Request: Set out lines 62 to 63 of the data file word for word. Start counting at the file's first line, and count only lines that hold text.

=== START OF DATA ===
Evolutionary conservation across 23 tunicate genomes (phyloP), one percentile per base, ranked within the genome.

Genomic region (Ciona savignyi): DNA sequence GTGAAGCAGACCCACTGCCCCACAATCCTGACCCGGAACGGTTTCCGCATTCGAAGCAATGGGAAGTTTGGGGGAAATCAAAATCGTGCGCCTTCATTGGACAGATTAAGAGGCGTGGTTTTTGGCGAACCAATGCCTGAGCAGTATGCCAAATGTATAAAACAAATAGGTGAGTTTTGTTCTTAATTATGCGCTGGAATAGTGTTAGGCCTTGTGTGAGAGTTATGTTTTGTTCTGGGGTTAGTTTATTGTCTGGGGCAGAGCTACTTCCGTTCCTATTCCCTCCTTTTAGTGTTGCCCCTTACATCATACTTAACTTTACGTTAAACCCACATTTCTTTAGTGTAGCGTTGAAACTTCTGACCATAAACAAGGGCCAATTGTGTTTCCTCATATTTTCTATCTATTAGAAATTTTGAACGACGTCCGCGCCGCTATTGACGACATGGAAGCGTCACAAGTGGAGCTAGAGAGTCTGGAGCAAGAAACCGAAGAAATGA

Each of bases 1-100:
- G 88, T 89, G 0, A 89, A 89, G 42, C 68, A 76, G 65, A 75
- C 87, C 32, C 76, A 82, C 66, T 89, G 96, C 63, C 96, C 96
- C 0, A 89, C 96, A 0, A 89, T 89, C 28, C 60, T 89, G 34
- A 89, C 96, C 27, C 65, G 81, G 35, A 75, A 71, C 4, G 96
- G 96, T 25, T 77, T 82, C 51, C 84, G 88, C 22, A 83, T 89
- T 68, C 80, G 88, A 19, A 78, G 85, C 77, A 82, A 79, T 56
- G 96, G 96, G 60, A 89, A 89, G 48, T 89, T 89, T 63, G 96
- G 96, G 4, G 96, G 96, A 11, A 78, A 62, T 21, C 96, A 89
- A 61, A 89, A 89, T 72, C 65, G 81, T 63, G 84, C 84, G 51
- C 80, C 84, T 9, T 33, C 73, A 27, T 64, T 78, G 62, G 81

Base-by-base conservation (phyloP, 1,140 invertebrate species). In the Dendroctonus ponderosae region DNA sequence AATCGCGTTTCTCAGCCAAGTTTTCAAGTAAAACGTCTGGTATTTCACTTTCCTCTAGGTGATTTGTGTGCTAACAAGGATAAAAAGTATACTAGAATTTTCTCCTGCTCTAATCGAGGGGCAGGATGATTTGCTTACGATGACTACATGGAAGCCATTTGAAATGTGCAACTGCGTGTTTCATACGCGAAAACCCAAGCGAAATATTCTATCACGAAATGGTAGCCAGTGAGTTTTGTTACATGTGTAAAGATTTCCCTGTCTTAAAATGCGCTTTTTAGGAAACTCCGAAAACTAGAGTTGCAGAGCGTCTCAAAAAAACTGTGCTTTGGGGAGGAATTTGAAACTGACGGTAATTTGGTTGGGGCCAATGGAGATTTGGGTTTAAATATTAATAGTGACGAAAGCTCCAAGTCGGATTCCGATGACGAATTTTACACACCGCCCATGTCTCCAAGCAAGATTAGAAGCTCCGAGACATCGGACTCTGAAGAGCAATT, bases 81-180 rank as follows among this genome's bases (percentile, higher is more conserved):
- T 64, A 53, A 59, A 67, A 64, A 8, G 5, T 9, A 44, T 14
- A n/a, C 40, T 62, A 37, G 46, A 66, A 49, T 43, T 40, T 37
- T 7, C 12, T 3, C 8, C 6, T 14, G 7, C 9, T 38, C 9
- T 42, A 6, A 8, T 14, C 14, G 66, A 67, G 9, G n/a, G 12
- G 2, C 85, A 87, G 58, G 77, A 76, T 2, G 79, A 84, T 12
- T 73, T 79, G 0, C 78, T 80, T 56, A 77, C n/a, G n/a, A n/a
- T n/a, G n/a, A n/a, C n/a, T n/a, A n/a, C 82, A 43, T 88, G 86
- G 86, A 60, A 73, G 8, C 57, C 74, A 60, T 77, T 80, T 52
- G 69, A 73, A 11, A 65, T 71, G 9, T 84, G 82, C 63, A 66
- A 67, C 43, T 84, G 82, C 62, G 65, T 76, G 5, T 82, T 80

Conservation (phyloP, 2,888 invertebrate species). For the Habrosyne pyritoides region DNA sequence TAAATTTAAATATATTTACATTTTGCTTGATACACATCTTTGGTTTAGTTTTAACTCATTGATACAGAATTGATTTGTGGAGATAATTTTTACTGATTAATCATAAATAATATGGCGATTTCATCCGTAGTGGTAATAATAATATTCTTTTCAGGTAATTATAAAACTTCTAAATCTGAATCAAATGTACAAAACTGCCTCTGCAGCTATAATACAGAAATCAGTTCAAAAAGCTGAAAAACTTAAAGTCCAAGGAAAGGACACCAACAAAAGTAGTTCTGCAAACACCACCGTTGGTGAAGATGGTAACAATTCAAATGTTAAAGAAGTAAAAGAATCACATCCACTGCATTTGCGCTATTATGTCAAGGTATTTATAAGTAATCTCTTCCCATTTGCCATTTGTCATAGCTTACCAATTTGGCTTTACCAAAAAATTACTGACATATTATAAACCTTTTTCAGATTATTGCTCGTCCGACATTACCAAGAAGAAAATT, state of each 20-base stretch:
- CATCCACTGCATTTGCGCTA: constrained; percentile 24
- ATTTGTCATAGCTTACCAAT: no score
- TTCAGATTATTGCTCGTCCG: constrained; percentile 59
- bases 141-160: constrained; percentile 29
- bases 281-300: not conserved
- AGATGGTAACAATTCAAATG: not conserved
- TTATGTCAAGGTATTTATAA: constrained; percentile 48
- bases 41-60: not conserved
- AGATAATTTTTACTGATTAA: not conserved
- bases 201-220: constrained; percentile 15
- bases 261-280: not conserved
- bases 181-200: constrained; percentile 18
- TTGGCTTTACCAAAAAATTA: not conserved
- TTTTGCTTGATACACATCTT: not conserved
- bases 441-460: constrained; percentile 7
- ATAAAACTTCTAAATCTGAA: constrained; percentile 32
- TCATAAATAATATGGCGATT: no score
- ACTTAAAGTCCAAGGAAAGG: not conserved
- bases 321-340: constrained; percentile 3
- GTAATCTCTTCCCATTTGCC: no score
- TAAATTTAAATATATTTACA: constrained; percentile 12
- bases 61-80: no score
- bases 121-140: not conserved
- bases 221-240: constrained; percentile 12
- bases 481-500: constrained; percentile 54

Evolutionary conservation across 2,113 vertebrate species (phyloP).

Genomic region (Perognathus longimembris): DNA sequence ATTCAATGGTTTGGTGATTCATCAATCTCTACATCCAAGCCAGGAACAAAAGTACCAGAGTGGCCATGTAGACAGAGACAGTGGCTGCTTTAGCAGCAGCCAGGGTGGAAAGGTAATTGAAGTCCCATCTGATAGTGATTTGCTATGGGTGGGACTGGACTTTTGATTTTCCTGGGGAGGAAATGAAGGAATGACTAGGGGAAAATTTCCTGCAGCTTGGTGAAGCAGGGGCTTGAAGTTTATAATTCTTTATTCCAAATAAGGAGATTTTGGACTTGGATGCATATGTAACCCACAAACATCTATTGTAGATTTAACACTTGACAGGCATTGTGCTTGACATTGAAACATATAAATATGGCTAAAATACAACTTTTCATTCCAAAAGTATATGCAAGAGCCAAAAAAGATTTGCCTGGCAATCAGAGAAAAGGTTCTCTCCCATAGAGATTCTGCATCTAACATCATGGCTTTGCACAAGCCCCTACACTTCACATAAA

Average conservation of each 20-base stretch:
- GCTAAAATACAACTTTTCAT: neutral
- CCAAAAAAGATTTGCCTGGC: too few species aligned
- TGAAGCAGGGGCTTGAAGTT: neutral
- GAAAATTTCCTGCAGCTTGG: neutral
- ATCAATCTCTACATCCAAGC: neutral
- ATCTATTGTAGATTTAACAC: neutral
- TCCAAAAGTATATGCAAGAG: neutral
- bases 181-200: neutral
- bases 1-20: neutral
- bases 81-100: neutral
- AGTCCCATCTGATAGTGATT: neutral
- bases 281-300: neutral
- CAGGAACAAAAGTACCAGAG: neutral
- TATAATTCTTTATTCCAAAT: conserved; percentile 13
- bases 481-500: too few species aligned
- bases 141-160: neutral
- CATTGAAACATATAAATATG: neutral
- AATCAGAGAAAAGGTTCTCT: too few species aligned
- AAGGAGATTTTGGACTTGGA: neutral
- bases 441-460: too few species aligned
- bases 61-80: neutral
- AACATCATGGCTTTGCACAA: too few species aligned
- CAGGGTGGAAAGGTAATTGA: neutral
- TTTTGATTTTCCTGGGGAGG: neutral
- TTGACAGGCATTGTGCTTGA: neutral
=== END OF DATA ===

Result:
- bases 1-20: neutral
- bases 81-100: neutral